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Muslim appeasement: More myth than reality
Sunday August 4, 2013 2:12 PM, Aijaz Zaka Syed

Truth is beautiful, without doubt; but so are lies, said Emerson. In this age of spin, advertorials, PR and all that jazz that passes for journalism these days, you seldom realize when myths, rumors and half truths turn into facts and put on the garb of truth. One of the most enduring myths of Indian politics has been the fiction about the appeasement of Muslims.

As the country flexes its muscles getting ready for the battle 2014 and two principal parties dip into their bag of tricks, the issue is back in the spotlight. So is the bewildered community, uneasy at being forced from margins to the center stage.

While the Congress portrays itself as an inclusive political force representing the resplendent diversity of the nation — a claim not easy to ignore despite its myriad flaws and a long history of opportunism, the BJP is trying to resurrect the familiar ghosts of saffron pantheon. Muslim baiting is back in fashion as the opposition accuses the governing party of resorting to "vote bank" politics.

"The Congress hides behind the burqa of secularism to cover its failures," thundered Narendra Modi, the BJP's new face and possibly its prime ministerial candidate, recently targeting both the grand old party and the community it is supposed to be mollycoddling.

Congress' Shashi Tharoor, the former UN diplomat and author of many a tome on modern India, was quick to respond: "Burqa of secularism is preferable to khaki shorts of the Italian fascists of the 1920s."

Unlike in the past, the Congress isn't running away from this "secularism versus communalism" debate and familiar accusations about minority appeasement. The Congress rejects the notion that the party is either falling into the trap set up by the BJP or is deliberately playing along the agenda set by Modi in an attempt to deflect the voters' attention from issues such as corruption, runaway inflation and the state of the economy. "We will just not allow the claims made by Modi go unchallenged," asserts Tharoor.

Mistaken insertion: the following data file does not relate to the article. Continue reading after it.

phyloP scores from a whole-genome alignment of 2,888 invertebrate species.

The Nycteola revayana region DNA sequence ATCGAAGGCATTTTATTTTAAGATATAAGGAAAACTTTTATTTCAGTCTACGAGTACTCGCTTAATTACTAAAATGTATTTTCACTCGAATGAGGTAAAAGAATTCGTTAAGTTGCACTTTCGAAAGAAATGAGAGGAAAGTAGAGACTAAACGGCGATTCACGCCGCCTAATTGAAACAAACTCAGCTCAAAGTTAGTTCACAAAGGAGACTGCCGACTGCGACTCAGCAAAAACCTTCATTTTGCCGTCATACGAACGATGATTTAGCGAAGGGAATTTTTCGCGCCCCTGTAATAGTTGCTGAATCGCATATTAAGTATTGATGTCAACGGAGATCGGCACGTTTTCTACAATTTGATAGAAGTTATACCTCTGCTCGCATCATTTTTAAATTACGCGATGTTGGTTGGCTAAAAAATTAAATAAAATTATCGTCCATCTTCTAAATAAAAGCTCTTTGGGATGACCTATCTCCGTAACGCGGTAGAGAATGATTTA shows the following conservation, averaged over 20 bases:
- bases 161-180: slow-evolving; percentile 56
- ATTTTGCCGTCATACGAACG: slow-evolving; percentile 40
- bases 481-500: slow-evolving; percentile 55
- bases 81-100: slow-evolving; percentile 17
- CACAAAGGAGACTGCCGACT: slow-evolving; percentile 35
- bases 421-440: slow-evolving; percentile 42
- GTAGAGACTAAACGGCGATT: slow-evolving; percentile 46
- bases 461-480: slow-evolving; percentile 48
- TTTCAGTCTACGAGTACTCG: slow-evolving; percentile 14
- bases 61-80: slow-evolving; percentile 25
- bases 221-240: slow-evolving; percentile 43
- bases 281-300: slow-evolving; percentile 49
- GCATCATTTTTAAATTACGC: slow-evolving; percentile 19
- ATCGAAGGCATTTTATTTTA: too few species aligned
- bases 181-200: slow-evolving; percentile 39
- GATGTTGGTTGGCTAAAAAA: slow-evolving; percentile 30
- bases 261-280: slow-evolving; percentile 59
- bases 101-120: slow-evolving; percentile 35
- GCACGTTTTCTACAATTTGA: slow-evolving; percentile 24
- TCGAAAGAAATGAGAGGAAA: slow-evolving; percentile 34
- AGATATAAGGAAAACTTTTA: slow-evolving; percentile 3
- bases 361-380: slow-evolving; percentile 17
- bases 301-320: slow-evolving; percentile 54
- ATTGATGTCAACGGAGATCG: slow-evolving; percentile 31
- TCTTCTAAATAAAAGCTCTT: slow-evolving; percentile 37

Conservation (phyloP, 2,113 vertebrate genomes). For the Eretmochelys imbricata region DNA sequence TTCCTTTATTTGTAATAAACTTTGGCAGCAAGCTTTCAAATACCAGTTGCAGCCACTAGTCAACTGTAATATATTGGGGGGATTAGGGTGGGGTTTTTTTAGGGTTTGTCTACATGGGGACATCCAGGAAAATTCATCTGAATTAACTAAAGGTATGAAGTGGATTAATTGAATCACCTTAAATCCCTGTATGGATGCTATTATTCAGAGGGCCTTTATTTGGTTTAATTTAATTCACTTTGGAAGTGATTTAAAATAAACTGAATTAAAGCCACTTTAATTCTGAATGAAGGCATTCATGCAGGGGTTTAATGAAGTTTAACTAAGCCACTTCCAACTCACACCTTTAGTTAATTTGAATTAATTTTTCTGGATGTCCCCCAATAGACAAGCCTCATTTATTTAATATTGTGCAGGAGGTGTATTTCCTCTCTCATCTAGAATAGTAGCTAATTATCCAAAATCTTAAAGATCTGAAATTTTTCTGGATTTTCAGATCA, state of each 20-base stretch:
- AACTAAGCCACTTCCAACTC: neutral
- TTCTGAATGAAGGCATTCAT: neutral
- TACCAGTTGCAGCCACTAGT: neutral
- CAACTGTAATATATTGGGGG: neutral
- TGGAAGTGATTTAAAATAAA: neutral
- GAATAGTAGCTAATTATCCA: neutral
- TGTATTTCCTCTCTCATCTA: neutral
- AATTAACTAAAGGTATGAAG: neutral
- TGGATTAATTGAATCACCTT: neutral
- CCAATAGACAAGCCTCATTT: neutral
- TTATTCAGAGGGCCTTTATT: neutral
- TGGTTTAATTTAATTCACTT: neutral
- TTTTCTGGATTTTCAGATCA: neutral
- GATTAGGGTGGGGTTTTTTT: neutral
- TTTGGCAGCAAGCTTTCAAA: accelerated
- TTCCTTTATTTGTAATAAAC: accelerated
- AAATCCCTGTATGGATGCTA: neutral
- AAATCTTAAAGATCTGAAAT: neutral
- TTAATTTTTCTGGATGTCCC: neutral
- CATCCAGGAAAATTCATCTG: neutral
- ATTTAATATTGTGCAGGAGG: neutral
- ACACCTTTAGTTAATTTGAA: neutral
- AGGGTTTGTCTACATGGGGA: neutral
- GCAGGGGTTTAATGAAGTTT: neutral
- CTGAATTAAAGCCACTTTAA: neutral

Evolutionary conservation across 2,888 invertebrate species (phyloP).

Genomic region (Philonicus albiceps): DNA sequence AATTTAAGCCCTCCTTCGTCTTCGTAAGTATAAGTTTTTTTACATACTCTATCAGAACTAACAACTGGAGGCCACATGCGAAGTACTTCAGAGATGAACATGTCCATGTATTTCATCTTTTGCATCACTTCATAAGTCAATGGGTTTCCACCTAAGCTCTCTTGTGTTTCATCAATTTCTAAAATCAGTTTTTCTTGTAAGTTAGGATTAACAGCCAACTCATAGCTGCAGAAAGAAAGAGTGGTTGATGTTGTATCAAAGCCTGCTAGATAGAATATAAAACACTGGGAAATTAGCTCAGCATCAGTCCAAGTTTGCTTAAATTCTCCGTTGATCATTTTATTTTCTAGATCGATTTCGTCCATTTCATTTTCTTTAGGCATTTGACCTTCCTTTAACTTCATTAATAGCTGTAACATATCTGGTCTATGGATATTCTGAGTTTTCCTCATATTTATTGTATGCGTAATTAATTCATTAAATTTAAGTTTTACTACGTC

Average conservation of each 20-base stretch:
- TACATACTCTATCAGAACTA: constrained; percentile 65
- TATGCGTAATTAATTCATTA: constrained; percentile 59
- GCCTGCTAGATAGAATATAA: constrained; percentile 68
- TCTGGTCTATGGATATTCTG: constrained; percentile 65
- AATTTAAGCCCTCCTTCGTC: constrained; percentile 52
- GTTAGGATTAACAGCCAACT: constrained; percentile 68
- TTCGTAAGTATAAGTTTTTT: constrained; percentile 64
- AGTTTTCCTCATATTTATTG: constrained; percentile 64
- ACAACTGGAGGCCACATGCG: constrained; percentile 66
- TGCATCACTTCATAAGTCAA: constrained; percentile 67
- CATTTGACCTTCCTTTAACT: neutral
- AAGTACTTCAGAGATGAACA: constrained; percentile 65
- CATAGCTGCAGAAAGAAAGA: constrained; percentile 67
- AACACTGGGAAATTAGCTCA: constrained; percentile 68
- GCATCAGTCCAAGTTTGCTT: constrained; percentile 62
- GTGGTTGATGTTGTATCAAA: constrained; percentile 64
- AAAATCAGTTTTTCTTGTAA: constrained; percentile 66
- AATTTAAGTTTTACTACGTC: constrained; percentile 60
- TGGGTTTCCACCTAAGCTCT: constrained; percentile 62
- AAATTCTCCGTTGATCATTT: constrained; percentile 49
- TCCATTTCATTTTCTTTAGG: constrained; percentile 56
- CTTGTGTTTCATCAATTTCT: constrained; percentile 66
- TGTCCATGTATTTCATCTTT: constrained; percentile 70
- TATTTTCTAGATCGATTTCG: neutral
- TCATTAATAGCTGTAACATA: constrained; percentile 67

The ruling party seems to have finally mustered the courage to confront the extremist right on its brand of hate-laced politics. All these years the Congress has tried to be all things to all people. And when pushed to the wall, it cleverly preyed on both the misgivings of the majority and insecurity of the minority, playing one loyal constituency against another. Indeed, having ruled India for the better part of the post-Independence period, the Congress has sort of perfected the art putting it to use with deadly effect in election after election.

In the wake of the Partition, the traumatized Muslims instinctively rallied around the Congress and stayed with it largely because of the gravitas and charisma of Pandit Nehru, the first prime minister known for his liberal image, and stalwarts like Maulana Azad, Rafi Ahmed Kidwai and Dr. Zakir Hussain. Besides, no credible alternative to the Congress was in sight.

In dutifully voting for the Congress even after Nehru, the Muslims hadn't necessarily bucked the national trend. If they supported the Congress, so did the rest of India because of the simple fact it had led the nation to Independence. But Muslims were nothing more than a vote bank for the grand old party even as the community's condition steadily worsened. Battling for survival, it lagged behind all communities in all areas. Under Nehru's daughter, Indira Gandhi, things went from bad to worse.

Even as they faced the combined onslaught of Hindutva groups and increasingly communal police and administration in recurring religious riots across India — from Bhagalpur to Bhiwandi and Maliana to Moradabad — the Congress exploited their insecurity and fear psychosis to keep the community forever under its thumb.

Playing lip service to the grievances of the community and successfully using the dumb politics of tokenism — throwing an iftar party here and putting up some Muslim show pieces in ceremonial positions there —the party has presided over the meticulous marginalization and political and economic dispossession of Muslims all these years.